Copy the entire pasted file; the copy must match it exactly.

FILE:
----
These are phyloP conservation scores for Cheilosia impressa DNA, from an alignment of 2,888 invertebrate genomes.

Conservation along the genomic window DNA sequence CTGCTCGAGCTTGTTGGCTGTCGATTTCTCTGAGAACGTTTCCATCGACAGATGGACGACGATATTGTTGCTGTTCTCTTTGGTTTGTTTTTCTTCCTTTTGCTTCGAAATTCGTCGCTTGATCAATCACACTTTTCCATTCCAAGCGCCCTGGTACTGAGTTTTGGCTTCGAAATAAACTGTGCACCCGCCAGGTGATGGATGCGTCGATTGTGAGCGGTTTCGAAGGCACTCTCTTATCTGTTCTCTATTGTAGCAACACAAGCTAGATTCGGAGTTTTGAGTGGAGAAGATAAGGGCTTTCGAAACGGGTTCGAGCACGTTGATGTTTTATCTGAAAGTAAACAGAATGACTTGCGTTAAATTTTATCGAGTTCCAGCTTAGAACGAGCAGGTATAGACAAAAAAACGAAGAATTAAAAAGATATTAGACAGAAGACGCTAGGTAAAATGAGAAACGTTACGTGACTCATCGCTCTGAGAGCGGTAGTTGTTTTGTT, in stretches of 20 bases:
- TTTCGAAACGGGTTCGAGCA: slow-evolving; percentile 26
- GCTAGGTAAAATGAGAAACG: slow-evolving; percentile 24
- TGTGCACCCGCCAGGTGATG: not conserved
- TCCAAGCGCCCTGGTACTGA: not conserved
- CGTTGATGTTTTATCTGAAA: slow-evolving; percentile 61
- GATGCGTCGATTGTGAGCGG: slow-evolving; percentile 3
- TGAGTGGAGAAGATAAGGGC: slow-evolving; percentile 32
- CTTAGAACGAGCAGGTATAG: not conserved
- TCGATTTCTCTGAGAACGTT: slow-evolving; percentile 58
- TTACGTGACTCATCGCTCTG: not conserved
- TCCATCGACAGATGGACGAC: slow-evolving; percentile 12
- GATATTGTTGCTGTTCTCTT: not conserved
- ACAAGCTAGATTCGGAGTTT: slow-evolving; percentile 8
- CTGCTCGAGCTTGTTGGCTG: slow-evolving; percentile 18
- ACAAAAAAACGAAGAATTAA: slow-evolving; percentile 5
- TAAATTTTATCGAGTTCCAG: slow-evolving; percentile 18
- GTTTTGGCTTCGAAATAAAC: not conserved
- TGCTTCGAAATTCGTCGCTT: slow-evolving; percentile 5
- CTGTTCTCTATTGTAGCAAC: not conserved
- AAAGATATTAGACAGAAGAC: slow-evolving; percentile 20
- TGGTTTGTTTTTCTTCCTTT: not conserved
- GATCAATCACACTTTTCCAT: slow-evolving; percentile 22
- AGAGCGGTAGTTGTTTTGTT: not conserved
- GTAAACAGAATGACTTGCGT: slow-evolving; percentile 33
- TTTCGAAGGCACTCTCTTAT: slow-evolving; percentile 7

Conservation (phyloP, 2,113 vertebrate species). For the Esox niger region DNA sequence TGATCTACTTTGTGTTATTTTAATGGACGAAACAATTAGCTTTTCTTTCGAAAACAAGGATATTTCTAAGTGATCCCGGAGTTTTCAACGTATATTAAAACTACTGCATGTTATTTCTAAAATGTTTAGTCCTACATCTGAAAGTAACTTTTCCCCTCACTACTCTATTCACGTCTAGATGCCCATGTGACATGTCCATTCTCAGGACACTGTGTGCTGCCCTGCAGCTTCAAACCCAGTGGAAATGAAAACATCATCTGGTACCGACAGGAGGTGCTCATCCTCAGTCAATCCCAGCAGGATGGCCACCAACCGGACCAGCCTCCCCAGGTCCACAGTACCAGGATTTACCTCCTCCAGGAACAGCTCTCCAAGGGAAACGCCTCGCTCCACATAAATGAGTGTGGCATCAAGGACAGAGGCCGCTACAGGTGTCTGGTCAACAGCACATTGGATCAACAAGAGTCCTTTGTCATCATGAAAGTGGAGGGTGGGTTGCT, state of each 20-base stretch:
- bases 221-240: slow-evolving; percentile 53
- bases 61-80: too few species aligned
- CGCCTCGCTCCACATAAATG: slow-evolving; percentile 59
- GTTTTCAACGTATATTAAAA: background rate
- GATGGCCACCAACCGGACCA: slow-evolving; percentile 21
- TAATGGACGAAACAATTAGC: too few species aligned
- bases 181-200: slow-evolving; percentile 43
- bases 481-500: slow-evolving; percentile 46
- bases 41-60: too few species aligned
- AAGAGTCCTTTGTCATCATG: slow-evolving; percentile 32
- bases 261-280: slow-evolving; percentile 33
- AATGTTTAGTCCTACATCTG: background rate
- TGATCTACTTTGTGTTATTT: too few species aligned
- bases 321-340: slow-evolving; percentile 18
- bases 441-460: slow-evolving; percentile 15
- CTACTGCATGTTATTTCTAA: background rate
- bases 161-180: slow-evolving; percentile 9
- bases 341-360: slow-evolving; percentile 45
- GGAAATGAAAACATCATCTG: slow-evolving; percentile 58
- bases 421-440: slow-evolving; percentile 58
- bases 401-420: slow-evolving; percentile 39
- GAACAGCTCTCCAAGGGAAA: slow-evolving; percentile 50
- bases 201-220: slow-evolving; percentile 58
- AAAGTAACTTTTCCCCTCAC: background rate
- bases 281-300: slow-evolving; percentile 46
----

These are phyloP conservation scores for Cheilosia impressa DNA, from an alignment of 2,888 invertebrate genomes.

Conservation along the genomic window DNA sequence CTGCTCGAGCTTGTTGGCTGTCGATTTCTCTGAGAACGTTTCCATCGACAGATGGACGACGATATTGTTGCTGTTCTCTTTGGTTTGTTTTTCTTCCTTTTGCTTCGAAATTCGTCGCTTGATCAATCACACTTTTCCATTCCAAGCGCCCTGGTACTGAGTTTTGGCTTCGAAATAAACTGTGCACCCGCCAGGTGATGGATGCGTCGATTGTGAGCGGTTTCGAAGGCACTCTCTTATCTGTTCTCTATTGTAGCAACACAAGCTAGATTCGGAGTTTTGAGTGGAGAAGATAAGGGCTTTCGAAACGGGTTCGAGCACGTTGATGTTTTATCTGAAAGTAAACAGAATGACTTGCGTTAAATTTTATCGAGTTCCAGCTTAGAACGAGCAGGTATAGACAAAAAAACGAAGAATTAAAAAGATATTAGACAGAAGACGCTAGGTAAAATGAGAAACGTTACGTGACTCATCGCTCTGAGAGCGGTAGTTGTTTTGTT, in stretches of 20 bases:
- TTTCGAAACGGGTTCGAGCA: slow-evolving; percentile 26
- GCTAGGTAAAATGAGAAACG: slow-evolving; percentile 24
- TGTGCACCCGCCAGGTGATG: not conserved
- TCCAAGCGCCCTGGTACTGA: not conserved
- CGTTGATGTTTTATCTGAAA: slow-evolving; percentile 61
- GATGCGTCGATTGTGAGCGG: slow-evolving; percentile 3
- TGAGTGGAGAAGATAAGGGC: slow-evolving; percentile 32
- CTTAGAACGAGCAGGTATAG: not conserved
- TCGATTTCTCTGAGAACGTT: slow-evolving; percentile 58
- TTACGTGACTCATCGCTCTG: not conserved
- TCCATCGACAGATGGACGAC: slow-evolving; percentile 12
- GATATTGTTGCTGTTCTCTT: not conserved
- ACAAGCTAGATTCGGAGTTT: slow-evolving; percentile 8
- CTGCTCGAGCTTGTTGGCTG: slow-evolving; percentile 18
- ACAAAAAAACGAAGAATTAA: slow-evolving; percentile 5
- TAAATTTTATCGAGTTCCAG: slow-evolving; percentile 18
- GTTTTGGCTTCGAAATAAAC: not conserved
- TGCTTCGAAATTCGTCGCTT: slow-evolving; percentile 5
- CTGTTCTCTATTGTAGCAAC: not conserved
- AAAGATATTAGACAGAAGAC: slow-evolving; percentile 20
- TGGTTTGTTTTTCTTCCTTT: not conserved
- GATCAATCACACTTTTCCAT: slow-evolving; percentile 22
- AGAGCGGTAGTTGTTTTGTT: not conserved
- GTAAACAGAATGACTTGCGT: slow-evolving; percentile 33
- TTTCGAAGGCACTCTCTTAT: slow-evolving; percentile 7

Conservation (phyloP, 2,113 vertebrate species). For the Esox niger region DNA sequence TGATCTACTTTGTGTTATTTTAATGGACGAAACAATTAGCTTTTCTTTCGAAAACAAGGATATTTCTAAGTGATCCCGGAGTTTTCAACGTATATTAAAACTACTGCATGTTATTTCTAAAATGTTTAGTCCTACATCTGAAAGTAACTTTTCCCCTCACTACTCTATTCACGTCTAGATGCCCATGTGACATGTCCATTCTCAGGACACTGTGTGCTGCCCTGCAGCTTCAAACCCAGTGGAAATGAAAACATCATCTGGTACCGACAGGAGGTGCTCATCCTCAGTCAATCCCAGCAGGATGGCCACCAACCGGACCAGCCTCCCCAGGTCCACAGTACCAGGATTTACCTCCTCCAGGAACAGCTCTCCAAGGGAAACGCCTCGCTCCACATAAATGAGTGTGGCATCAAGGACAGAGGCCGCTACAGGTGTCTGGTCAACAGCACATTGGATCAACAAGAGTCCTTTGTCATCATGAAAGTGGAGGGTGGGTTGCT, state of each 20-base stretch:
- bases 221-240: slow-evolving; percentile 53
- bases 61-80: too few species aligned
- CGCCTCGCTCCACATAAATG: slow-evolving; percentile 59
- GTTTTCAACGTATATTAAAA: background rate
- GATGGCCACCAACCGGACCA: slow-evolving; percentile 21
- TAATGGACGAAACAATTAGC: too few species aligned
- bases 181-200: slow-evolving; percentile 43
- bases 481-500: slow-evolving; percentile 46
- bases 41-60: too few species aligned
- AAGAGTCCTTTGTCATCATG: slow-evolving; percentile 32
- bases 261-280: slow-evolving; percentile 33
- AATGTTTAGTCCTACATCTG: background rate
- TGATCTACTTTGTGTTATTT: too few species aligned
- bases 321-340: slow-evolving; percentile 18
- bases 441-460: slow-evolving; percentile 15
- CTACTGCATGTTATTTCTAA: background rate
- bases 161-180: slow-evolving; percentile 9
- bases 341-360: slow-evolving; percentile 45
- GGAAATGAAAACATCATCTG: slow-evolving; percentile 58
- bases 421-440: slow-evolving; percentile 58
- bases 401-420: slow-evolving; percentile 39
- GAACAGCTCTCCAAGGGAAA: slow-evolving; percentile 50
- bases 201-220: slow-evolving; percentile 58
- AAAGTAACTTTTCCCCTCAC: background rate
- bases 281-300: slow-evolving; percentile 46